Atmospheric rivers may impact Sierra Nevada snowfall

By on November 18, 2013
Satellite image of atmospheric river in the eastern Pacific Ocean (Credit: United States Naval Research Laboratory)

Satellite image of atmospheric river in the eastern Pacific Ocean (Credit: United States Naval Research Laboratory)

Analysis of atmospheric rivers and their interaction with weather systems may be a good indicator of winter storms approaching the West Coast, which can bring heavy runoff and flooding in the spring, according to a NASA release.

Researchers from NASA, the National Oceanic and Atmospheric Administration and the University of California Los Angeles found that when atmospheric rivers contact a somewhat rare low pressure system caused by a pair of oscillating weather patterns, heavy snowfall will follow in the Sierra Nevada Mountain Range.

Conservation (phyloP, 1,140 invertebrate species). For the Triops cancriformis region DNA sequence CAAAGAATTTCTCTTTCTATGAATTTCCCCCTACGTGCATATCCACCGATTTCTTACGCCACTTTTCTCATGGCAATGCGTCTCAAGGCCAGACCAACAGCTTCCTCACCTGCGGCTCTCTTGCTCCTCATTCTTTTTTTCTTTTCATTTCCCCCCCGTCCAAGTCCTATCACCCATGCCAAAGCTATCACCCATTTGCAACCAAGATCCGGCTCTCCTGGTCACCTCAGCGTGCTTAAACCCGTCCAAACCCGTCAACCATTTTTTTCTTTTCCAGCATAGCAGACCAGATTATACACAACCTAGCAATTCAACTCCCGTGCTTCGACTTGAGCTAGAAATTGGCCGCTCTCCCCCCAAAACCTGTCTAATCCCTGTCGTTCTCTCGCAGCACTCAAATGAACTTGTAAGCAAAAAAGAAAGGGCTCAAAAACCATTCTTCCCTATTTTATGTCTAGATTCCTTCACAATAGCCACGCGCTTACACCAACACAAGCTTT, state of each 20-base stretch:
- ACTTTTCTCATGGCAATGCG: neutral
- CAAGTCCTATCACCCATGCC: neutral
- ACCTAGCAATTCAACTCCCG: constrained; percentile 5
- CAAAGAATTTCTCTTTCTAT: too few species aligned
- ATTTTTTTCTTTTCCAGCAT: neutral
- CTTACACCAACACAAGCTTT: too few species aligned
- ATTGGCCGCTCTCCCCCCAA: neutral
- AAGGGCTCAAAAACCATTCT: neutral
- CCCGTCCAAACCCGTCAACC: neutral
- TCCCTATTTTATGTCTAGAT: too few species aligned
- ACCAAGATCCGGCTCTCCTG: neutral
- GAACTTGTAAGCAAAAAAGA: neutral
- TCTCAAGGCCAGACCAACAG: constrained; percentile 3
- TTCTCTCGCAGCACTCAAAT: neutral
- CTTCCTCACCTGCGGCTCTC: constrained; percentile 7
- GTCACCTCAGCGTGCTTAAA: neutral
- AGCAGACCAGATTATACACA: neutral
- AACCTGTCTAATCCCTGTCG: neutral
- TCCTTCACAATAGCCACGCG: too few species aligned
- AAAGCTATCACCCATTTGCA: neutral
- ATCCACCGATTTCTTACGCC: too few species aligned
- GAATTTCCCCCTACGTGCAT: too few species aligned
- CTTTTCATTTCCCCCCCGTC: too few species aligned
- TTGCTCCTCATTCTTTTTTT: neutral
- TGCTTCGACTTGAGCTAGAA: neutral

Findings were determined through analysis of 50 years of weather data with a focus on the particularly snowy winter from 2010 to 2011.

Atmospheric rivers are formed when narrow streams of mile-high air pass over the Pacific collecting moisture.

Image: Satellite image of atmospheric river in the eastern Pacific Ocean (Credit: United States Naval Research Laboratory)

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